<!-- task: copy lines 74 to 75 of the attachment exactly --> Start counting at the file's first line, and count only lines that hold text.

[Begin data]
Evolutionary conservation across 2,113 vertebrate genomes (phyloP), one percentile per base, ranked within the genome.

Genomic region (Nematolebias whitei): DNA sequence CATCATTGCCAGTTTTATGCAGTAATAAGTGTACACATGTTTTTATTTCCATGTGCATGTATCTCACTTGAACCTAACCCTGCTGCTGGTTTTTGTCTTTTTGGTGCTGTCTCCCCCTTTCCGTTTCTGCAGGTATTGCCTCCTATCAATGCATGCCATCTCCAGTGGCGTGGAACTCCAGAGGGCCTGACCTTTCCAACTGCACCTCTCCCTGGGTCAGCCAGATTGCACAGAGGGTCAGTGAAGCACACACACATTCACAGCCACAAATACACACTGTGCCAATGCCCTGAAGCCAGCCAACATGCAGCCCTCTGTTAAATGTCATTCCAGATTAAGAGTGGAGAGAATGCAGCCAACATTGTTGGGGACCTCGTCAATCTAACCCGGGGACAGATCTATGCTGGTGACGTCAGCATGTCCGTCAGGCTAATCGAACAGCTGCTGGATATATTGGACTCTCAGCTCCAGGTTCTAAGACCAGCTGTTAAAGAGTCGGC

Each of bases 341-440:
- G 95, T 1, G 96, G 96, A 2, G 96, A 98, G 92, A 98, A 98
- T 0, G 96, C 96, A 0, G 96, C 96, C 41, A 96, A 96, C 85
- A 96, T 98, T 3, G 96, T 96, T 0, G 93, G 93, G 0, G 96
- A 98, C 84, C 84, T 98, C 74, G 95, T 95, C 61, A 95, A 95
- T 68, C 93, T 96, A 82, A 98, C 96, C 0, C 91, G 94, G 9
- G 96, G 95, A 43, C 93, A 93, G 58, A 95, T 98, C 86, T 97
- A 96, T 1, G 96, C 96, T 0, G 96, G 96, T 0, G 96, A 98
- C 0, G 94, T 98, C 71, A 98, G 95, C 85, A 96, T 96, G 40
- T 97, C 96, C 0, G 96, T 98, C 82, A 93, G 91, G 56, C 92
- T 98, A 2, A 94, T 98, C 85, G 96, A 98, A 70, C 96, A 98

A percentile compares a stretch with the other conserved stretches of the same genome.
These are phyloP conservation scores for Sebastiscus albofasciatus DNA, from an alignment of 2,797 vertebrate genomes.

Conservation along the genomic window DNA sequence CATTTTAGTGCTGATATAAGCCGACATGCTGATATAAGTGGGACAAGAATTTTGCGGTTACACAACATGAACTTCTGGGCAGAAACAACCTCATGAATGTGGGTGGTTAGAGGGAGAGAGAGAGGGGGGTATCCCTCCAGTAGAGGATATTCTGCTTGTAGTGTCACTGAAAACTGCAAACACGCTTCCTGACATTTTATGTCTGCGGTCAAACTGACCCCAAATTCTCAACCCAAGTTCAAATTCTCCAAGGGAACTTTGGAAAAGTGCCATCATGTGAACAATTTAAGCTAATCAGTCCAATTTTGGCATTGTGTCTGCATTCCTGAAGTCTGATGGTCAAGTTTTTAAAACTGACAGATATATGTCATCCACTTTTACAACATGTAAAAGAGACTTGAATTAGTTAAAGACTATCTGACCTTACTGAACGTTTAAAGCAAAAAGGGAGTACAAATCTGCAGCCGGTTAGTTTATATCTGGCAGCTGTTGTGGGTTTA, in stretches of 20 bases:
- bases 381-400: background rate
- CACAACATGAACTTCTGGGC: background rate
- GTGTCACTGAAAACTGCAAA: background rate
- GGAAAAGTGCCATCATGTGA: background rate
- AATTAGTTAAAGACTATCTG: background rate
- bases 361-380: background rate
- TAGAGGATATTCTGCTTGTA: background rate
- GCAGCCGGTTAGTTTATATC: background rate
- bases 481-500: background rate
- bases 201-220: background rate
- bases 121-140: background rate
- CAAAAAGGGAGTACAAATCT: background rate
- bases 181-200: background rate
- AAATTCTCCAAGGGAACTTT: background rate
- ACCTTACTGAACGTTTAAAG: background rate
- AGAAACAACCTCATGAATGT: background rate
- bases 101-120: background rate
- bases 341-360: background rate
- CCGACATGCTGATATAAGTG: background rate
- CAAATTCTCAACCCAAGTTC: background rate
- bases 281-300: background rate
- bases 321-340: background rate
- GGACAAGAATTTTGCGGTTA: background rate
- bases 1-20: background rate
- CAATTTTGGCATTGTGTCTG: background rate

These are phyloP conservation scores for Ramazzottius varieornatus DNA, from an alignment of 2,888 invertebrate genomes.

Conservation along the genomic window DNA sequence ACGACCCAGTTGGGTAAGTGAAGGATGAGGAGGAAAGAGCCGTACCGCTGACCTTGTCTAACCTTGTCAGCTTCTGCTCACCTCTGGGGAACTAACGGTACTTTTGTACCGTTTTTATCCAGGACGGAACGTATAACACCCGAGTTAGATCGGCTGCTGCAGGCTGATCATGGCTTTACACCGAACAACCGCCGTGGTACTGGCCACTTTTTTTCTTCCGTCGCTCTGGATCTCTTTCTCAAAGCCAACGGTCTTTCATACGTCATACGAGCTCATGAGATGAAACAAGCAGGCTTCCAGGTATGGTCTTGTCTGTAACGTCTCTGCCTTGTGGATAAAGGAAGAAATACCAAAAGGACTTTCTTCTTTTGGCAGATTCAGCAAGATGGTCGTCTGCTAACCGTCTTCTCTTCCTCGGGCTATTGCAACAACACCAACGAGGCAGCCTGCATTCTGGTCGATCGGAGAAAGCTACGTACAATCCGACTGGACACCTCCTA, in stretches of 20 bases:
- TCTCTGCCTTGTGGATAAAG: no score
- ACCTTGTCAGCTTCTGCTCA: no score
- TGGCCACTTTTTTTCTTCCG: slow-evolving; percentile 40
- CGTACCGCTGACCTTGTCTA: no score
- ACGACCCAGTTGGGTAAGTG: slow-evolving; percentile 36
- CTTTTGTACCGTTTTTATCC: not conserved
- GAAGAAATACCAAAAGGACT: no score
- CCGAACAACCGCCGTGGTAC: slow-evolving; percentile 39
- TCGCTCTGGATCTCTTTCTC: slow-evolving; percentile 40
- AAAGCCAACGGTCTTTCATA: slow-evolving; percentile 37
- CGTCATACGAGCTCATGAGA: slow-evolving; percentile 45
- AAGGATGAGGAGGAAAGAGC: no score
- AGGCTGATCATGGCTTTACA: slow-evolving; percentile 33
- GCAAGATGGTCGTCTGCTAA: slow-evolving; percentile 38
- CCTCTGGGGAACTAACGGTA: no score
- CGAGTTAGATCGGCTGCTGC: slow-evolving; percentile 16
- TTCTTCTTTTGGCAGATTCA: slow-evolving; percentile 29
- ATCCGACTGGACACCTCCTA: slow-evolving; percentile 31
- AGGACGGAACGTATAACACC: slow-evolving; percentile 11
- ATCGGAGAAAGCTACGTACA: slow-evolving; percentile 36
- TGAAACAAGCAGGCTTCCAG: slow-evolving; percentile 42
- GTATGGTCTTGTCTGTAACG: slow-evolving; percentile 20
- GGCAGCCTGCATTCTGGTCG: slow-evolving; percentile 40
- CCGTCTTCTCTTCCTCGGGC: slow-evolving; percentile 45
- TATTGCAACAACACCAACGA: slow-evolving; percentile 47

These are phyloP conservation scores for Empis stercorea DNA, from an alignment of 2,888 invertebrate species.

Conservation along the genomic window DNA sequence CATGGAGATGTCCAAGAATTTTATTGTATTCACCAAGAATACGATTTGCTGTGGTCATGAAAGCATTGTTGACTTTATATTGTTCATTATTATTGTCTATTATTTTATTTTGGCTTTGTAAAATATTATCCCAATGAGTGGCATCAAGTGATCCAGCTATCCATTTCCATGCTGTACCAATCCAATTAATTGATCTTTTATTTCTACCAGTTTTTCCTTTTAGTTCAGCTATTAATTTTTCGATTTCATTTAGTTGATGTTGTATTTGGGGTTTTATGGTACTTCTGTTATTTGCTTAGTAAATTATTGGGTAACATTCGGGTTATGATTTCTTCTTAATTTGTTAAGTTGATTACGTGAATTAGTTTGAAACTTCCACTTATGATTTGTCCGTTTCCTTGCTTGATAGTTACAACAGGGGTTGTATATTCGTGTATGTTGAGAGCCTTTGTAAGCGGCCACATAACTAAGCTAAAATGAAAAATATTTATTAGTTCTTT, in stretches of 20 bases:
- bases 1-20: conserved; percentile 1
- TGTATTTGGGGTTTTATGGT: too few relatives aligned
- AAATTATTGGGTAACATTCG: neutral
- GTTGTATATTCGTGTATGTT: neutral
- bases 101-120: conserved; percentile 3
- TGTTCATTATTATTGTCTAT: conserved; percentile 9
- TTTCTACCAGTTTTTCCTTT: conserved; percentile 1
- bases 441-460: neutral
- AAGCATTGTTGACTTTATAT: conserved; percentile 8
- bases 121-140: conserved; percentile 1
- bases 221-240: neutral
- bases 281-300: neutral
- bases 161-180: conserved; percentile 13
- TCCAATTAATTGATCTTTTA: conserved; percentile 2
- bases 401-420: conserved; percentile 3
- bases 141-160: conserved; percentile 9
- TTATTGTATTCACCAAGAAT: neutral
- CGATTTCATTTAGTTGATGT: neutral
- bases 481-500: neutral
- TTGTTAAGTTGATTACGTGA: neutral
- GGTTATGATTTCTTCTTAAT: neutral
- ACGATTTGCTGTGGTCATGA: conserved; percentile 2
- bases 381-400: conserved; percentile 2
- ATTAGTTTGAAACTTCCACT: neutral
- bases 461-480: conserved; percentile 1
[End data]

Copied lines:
- GTTGTATATTCGTGTATGTT: neutral
- bases 101-120: conserved; percentile 3